Every surface, however numinously limned or lambently illuminated, is a limen, a veneer. The face of it is the phenomenon, and what lies behind it is no more real to the mind than a noumenon: its existence is more nominal than phenomenal. Light, sound, and our animal touch reflect off the first layer of atoms, while underneath is entombed the untameable atman.
Look at these lovely curves in this photo, sinuous, insinuating. The white wall is hard, textured but rectilinear; the stone arch is cold and durable. But the wood licks the light and shapes the shadows; it flows like water; it animates. And yet. What do you see? Surfaces, with joins. You don’t know what they are joined to beneath, but you must know that what is thinner bends easier. What veers is veneers: when it licks like “l” and is warm like “m,” its innate form is laminate. Thin cortices of wood applied to an unknown underneath.
What is this word, laminate? It comes from Latin lamina, ‘thin plate, scale, layer, or flake’ (thanks to the OED for that). It is animal backwards, as though we were looking at the obverse of an image painted on a film. The Latins had leaves, sure, but also metal pounded into peels, and woods shaved thin. So from that we laminate (verb) objects, and they are laminate (adjective) and are laminate (noun). The lovely outer layer is held on with glue; the laminate adheres to what inheres.
And so it is deception, unreal, just for show. Yes? We may think so. But it is real material, even if thin. And what you see on the outside is never quite like what lies within, no matter what the thing. For that matter, what you see on the outside is not what the outside is. You are using your eyes, after all, which sense reflected light in whatever colour and quantity it comes in, from whatever direction. The surface may look mottled and yet be smooth. We see layers through changes in intensity and colour, but that is all a phenomenon of the visual cortex – a bit of grey brain laminated on the white matter beneath.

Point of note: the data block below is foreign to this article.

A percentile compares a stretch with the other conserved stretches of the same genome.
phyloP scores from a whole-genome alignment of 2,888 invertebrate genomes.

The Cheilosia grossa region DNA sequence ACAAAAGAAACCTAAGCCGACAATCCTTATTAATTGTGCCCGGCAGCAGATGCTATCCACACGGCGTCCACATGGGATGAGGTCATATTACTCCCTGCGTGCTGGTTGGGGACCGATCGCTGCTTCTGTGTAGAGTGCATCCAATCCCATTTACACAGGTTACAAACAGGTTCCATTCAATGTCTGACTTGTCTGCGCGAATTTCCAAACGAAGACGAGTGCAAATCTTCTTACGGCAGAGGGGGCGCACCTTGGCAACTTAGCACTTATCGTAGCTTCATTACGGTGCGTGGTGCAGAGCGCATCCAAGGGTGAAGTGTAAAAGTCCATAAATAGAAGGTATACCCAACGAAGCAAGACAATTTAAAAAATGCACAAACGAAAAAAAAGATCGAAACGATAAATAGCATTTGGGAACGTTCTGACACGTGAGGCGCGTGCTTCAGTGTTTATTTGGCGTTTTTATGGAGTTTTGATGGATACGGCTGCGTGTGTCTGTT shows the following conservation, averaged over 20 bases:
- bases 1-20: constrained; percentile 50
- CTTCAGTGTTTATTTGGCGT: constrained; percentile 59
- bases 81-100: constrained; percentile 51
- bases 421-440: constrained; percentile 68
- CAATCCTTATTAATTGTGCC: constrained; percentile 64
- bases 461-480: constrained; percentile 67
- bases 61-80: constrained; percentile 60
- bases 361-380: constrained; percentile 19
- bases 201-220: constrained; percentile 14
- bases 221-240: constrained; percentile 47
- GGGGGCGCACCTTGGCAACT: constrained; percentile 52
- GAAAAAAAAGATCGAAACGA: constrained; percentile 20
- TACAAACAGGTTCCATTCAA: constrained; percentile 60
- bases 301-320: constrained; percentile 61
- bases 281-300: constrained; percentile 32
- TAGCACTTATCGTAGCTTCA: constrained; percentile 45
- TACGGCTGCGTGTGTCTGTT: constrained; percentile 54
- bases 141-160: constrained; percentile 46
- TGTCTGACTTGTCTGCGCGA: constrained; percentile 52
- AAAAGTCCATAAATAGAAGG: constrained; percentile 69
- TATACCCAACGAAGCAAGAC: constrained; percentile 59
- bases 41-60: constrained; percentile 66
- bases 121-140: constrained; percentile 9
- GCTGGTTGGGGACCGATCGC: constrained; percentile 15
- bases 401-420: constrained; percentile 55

What do you see when you look at the picture above? A sweeping staircase in front of an arch, perhaps. But if I were to remove the sweep from the photo, there would be no arch behind it; the photo is a flat arrangement of pixels. Flat? Not even that. It is all light shining from a single LCD layer on your screen. The reality you think you see has been eliminated, or at least minimalized to an illumination – a generation of waves to meet your retinas. And what is behind this laminate?